Then, there was the whole Chris Christie scandal and that situation with the Washington Bridge. It was on the news for a while, but I guess it’s no longer an issue, at least for the New Jersey mayor.
I guess people were more hyped about the Seattle Seahawks going to the Super Bowl with Richard Sherman leading the charge in the most scary-to-most-white-people way when he trashed talked like a WWE wrester on national TV. People, mostly racists, considered that “thug” behavior. We all know why that is. But even if he was “respectable” like Forrest Whitiker’s role in the movie The Butler, racist fuckers would still find a reason to hate on Sherman. A black man, especially a father doing the damn thing like combing his daughter’s hair can never win in this shithole of a society. If assholes like Ted Nugent can take a shit on the legacy of Dr. King, they can screw over any black person. Or they would prefer to find the less reputable of us like that video of a toddler cursing up a storm while adults got their chuckles on and consider that as “black culture”.
That gave rise to the media sensation of the so-called “knockout games” where a few black youth would literally knock down random people in the street. Media reporting got so bad that you have people like Ashley Depew “creating” nonexistent black suspects to cover up those who actually fucked them up.
The hatred of black men is evident among America’s “finest” as it seems like we’ve seen a spike of cop killings this year alone. We’ve lost Michael Brown, Tamir Rice, Akai Gurley, Eric Garner, John Crawford and Yvette Smith, Tanesha Anderson and God knows who else. And those responsible such as the pigs that murdered Aiyana Standley-Jones, Michael Brown and Tamir Rice were able to walk away thanks to a racist injustice system.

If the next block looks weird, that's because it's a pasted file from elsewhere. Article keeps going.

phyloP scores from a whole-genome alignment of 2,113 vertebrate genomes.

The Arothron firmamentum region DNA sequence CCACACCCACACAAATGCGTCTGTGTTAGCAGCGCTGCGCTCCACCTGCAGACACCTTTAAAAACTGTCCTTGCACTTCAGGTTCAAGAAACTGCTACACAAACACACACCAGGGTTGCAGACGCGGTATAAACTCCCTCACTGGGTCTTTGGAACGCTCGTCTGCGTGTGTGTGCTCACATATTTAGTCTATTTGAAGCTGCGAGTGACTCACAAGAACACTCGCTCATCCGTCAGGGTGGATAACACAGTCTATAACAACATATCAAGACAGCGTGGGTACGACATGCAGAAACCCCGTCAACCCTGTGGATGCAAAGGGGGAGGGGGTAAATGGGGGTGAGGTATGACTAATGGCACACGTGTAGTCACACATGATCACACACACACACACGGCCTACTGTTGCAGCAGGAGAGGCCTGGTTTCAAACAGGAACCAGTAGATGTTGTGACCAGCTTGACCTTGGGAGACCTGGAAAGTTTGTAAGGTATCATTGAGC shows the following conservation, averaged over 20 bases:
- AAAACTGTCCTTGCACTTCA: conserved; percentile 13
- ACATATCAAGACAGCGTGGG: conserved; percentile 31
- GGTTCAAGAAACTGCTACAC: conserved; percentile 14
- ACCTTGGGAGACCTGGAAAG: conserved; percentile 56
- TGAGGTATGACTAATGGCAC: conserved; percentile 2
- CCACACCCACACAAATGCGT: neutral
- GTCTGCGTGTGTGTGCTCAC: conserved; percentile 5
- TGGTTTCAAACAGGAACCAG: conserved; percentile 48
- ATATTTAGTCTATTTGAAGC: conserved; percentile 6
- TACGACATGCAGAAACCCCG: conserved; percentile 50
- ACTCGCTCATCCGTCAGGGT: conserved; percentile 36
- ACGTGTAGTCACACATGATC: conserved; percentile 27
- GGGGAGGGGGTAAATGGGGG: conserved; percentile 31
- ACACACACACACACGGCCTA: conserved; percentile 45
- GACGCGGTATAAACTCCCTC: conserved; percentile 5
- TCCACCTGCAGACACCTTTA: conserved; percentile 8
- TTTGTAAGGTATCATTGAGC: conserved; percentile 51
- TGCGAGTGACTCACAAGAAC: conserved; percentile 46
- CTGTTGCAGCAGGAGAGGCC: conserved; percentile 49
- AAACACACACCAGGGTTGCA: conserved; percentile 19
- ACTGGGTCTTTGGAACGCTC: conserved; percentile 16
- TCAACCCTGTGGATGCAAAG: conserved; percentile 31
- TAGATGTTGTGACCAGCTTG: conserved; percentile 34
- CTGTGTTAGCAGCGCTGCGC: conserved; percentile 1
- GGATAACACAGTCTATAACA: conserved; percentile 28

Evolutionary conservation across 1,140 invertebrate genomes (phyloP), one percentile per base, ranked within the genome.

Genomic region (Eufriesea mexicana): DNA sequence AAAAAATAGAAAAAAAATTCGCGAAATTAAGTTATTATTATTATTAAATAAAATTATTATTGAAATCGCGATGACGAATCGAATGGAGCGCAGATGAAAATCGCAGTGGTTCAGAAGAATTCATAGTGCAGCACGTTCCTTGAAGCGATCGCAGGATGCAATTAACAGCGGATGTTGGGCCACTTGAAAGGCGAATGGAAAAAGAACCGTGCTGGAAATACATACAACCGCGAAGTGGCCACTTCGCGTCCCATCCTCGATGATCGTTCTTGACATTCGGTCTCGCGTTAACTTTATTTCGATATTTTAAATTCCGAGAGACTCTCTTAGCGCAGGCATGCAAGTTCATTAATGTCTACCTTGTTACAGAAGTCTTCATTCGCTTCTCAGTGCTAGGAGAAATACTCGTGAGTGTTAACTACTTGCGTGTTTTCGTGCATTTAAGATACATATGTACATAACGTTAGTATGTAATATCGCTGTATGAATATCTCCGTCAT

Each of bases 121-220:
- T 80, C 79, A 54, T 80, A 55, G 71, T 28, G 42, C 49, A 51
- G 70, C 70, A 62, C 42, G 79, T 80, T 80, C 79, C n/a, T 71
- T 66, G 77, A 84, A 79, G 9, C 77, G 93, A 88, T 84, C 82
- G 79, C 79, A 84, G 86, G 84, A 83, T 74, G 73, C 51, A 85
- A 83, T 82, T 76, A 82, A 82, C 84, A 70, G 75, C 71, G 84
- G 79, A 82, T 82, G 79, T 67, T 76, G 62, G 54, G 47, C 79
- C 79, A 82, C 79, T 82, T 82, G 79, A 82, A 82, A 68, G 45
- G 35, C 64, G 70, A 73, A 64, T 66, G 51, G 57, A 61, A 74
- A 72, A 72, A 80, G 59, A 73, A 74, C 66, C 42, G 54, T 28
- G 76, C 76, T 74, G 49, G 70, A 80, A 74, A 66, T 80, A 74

Cops like Darren Wilson, Jeffery Follmer and apparently, hundreds of cops nationwide have that police privilege that immunes them from any responsibility when they abuse or kill anyone, including unarmed black folks. They think that they’re just doing their job and everything would be cool if people would just cooperate. And if they get their asses beat, that’s all on them.
Out of that chaos sprang a movement that demands that black lives be given the respect and dignity that is only afforded to white people. One man by the name of Ismaaiyl Brinsley took it to fatal extremes executing two cops after shooting his girl and before taking his own life. And the media saw fit to link him to the movement.
Speaking of the media and its shenanigans, have you noticed how black victims are treated poorly as compared to white suspects? If not, lots of people did. It seems white people are basically good folks, but a few – according to the same media – have glitches that cause them to go haywire in the most violent way possible. Such was the case of Elliot Rodger, the misogynistic, racist, overprivileged fool who shot up Isla Vista in California or Bradley William Stone, the guy who shot six people in Pennsylvania before killing himself. And let’s not forget the pumpkin madness caused by young whites over something stupid or the usual Halloween racists who still haven’t gotten the moment that people of color are not costumes. All while showing the world they didn’t care too much for the numerous African women kidnapped earlier this year.
White people, particularly those of the famous variety, continued to show off their privileges and racism this year. Iggy Azalea, Ridley Scott (Well, Hollywood in general for producting such tripe like Blended, Noah and Exodus), Donald Sterling, Tal Fortgang, Anthony Cumia (One-half of the former duo Opie and Anthony), the dudes who frequent on websites like 4chan, Rush Limbaugh, Bill O’Reilly, Sean Hannity, the fools who went to poor black neighborhoods pranking poor blacks and almost getting their asses whooped on and, of course, xPrae continue to deny white privilege while actively perpetuating, participating, producing and promoting it.